Will there be more protests about Vodafone’s low UK tax bill?
In the UK, Vodafone’s country of domicile, Voda’s total direct tax contribution to the UK Exchequer in 2014–15 was £320 million, down from the £350 million it paid in 2013–14. That’s almost a 9 percent tax decrease.
The company publishes a detailed breakdown of what tax it pays in what countries after it came under fire from UK anti-austerity campaigners for “not paying enough”.
In 2014–15, Vodafone contributed more than £9.3 billion in cash to the public finances in its countries of operation compared to £14.8 billion in 2013–14. Vodafone says this overall reduction in its contribution is mainly as a result of the sale of its US interests during 2013–14.
Across the group as a whole, the “adjusted effective tax rate” at the end of the 2014–15 year was 29.4 percent, said the company. “We therefore will pay almost £3 in tax for every £10 we make in profit across our countries of operation,” said Vodafone.
At the country level, “our total contribution is broadly in line with last year in the majority of markets”, with “some exceptions reflecting local circumstances such as increased capital expenditure” [and therefore capital allowances] or the “effect of changes to local tax rules”, added the company.
In its latest global tax report published today, Vodafone says of the UK tax payment situation: “Vodafone makes huge investments in the UK. We spent over £1.3 billion in 2014–15 building and upgrading the networks relied upon by millions of UK consumers and businesses. In addition, since 2000, we have paid the UK Government more than £7 billion for our UK 3G and 4G radio spectrum licences.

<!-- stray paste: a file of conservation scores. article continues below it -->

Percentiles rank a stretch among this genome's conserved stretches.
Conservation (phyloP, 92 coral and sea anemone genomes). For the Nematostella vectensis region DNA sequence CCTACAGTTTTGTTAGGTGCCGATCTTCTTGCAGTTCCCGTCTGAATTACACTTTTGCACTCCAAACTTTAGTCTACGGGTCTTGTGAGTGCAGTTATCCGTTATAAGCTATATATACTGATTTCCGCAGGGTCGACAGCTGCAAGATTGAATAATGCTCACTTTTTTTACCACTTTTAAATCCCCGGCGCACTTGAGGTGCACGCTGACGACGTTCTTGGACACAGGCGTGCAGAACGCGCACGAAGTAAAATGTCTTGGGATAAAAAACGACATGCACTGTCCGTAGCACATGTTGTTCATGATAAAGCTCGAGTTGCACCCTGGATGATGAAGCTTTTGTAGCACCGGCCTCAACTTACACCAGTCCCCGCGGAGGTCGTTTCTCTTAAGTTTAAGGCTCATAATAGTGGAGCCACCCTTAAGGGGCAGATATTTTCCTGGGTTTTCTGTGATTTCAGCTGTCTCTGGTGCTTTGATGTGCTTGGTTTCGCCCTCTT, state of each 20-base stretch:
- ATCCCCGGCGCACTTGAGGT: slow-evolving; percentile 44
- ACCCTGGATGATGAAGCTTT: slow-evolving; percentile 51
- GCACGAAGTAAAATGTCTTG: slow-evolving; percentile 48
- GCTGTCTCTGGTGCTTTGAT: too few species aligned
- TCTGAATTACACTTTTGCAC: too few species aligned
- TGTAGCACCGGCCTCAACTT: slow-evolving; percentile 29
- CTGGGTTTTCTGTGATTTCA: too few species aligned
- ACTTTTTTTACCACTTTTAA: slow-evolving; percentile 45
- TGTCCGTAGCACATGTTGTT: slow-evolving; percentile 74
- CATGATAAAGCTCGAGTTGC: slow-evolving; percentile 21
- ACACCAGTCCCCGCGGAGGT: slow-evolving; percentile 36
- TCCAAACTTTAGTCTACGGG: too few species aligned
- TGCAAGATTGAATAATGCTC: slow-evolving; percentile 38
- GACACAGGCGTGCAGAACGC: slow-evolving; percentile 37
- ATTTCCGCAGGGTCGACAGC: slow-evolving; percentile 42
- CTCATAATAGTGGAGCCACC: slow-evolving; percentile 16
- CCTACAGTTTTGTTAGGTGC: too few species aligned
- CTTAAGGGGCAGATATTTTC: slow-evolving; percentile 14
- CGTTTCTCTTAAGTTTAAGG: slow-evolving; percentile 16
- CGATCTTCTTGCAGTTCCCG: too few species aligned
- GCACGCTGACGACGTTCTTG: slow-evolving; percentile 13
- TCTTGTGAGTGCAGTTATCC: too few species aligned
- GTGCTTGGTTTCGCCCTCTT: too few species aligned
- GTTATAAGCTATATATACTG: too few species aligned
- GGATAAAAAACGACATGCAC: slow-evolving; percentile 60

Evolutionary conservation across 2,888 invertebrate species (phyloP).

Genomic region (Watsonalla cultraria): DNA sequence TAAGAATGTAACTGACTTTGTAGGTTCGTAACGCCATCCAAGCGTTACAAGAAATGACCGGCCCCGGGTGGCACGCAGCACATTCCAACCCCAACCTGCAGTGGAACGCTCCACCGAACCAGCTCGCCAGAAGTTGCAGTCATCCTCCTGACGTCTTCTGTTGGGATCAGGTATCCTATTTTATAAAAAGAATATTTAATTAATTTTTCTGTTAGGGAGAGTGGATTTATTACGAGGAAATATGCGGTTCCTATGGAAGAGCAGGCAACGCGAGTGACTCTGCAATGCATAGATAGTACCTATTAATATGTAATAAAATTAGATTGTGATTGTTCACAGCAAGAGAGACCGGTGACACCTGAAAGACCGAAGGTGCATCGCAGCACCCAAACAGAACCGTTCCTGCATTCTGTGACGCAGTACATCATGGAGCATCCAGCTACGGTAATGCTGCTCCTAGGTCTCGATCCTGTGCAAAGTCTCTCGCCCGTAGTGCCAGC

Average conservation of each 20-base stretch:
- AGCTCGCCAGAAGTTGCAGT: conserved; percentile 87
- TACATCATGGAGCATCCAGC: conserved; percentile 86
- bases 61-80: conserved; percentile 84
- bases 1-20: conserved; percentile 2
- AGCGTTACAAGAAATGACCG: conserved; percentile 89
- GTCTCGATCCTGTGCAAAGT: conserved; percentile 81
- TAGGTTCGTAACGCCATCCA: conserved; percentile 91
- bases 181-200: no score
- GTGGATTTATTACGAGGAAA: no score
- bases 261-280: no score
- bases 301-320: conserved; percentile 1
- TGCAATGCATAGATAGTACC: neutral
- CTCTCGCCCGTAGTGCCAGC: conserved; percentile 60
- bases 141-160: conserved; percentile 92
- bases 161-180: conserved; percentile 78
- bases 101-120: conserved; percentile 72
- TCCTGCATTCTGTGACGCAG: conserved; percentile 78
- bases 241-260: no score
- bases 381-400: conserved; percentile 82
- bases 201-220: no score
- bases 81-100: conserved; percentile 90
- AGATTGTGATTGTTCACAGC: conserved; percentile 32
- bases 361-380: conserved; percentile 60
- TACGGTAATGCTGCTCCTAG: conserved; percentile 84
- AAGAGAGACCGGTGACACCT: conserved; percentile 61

“We raised the money for those licences from UK banks and capital markets and we are paying more than £350 million a year in interest costs on our overall UK borrowings to UK banks and financial institutions.”
It goes on: “ Vodafone is no different from any other UK business, whatever its size: if a self-employed trader buys a new computer or a large UK business borrows money to build a new warehouse, exactly the same rules apply.”
Corporation tax is charged on profits, not revenues. Vodafone says the UK has “one of the least-profitable mobile markets in the world” and that “many people confuse revenues with profits”.
Voda says its UK profit is a “small fraction of gross UK revenues” – below £50 million in 2014–15, which is “significantly less” than the interest costs on its UK debt, and less than 5 percent of its annual UK capital investment programme.
Whether its report will appease the campaigners is another story however.